The minhag must be framed in righteousness...for anything that contradicts HaTorah is in error...and yes, there are many minhagim, just as there are many faces of Yehudim, in many lands and with many tongues
    The "us" is right.
    The "us," meaning that when the sun sets at any corner of this tiny world, at different times...that the candles will be lit, and we will say the words that praise the never-dying, ever-living Name of the Living G-D.
    The "us," who will serve Him with one heart, one accord, in righteousness...always striving to righteousness.
    The "us" is a "coat of many colors," for all tongues are truly holy when they cry out in love and submission to the Living G-D.

    The "us" is right.
    The minhagim are but different colors in the coat.
    And the coat is "us." It is how we place this coat upon our shoulders, remembering that there is not one color, but many, and this coat must be donned.
    One G-D. One Torah. One people, klal Yisrael, in a mission, a holy mission! Our task: that we might lead all mankind toward Him.

    Remember the "us."

    a small, unimportant Jew

  3. Nonsense! No Jew is unimportant!

    L'shana Tova

  4. With two posts being removed, it doesn't appear that being a Chabadnick is very popular or acceptable. I for one am a Breslover and find fundamental problems with Chabad.

    It also bothers me that Rabbi Akiva's posts are more concerned about Finances than anything else. I for one am no longer interested in reading this blog and would rather his blogs be taken elsewhere. I think they have diminished from the essence of Rosh Hashana, from the time of Elul. It may be that since Rabbi Akiva has just made aliyah that he is actually still "stuck" in the galut.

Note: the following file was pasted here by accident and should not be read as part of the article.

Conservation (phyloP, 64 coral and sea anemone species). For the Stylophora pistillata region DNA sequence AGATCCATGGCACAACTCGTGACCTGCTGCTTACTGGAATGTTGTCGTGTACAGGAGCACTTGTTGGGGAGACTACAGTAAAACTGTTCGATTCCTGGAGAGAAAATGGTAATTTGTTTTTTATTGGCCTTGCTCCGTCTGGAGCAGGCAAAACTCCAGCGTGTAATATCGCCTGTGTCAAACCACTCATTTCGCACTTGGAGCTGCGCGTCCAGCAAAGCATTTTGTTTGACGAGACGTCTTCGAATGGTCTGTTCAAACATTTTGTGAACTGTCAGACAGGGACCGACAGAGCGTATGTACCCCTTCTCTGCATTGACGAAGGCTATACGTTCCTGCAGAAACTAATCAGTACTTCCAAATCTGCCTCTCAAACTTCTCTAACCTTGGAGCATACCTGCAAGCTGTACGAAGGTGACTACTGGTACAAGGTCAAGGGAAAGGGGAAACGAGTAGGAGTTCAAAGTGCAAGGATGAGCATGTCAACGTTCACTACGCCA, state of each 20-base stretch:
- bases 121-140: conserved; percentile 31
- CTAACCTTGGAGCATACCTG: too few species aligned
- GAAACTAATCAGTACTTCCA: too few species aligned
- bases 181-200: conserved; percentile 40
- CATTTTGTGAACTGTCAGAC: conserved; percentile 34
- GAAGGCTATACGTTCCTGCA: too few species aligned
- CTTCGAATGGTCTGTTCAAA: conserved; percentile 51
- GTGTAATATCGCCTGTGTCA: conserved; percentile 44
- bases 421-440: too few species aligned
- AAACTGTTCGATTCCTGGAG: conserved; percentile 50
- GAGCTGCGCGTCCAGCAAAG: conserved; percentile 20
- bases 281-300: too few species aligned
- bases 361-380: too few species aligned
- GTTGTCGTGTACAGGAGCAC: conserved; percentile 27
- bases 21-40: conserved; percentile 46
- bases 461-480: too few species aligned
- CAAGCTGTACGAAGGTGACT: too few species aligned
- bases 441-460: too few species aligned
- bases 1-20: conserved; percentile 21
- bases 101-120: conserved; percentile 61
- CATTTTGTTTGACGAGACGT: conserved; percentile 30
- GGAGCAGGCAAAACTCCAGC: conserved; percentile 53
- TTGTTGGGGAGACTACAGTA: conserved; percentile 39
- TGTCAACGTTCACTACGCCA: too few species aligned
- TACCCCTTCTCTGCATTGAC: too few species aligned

Good bye, you've lost a reader.

  5. Baruch: (though you'll probably never see this)

    This blog has a wide range of readers. Occasionally we receive comments which we find unacceptable for various reasons. Comments that disparage Torah, Judaism, Hashem, tzaddikim or generations of gedolim. We also receive comments espousing other religious perspectives - ones in direct conflict with Judasim.

    When we find those, we remove them. Simple as that.

    Sorry you didn't find the financial posts interesting. As a once in 75 years meltdown that's going to completely change the world, I do. Granted it's off topic from our general focus.

  6. Comments that disparge Torah? I defend Torah all the time. You eliminate comments that go against your opinions that match the rabbinical replacement of Torah. What chillul haShem.

  7. Shiloh - Your position differs significantly from the Judaism of today, and your last sentence is exactly what I described, the disparaging of tens of generations of rabbaim, gedolim and tzaddikim.

    If you wish to follow the Karite literal interpretation, that's your business. But comments _disparaging_ mine will not be accepted here.

  8. Akiva, we do differ. Judaism of today, I believe will be corrected somewhat in the future. One may not understand why, this is fine. I believe that we have much to learn from our sages, but I do not believe that everything they have said or taught is from haShem, nor without motives. I choose not to blindly follow anyone without seeing what is behind the decision. With the different groups, we will have rather huge differences in opinion etc. But in the end Akiva, we can argue, get angry with each other etc, remember, we have to still stick together as we are in some troubling times, as you have wrote. None of us knows, we have clues, of what is about to unfold. So lets relax. Shavua Tov.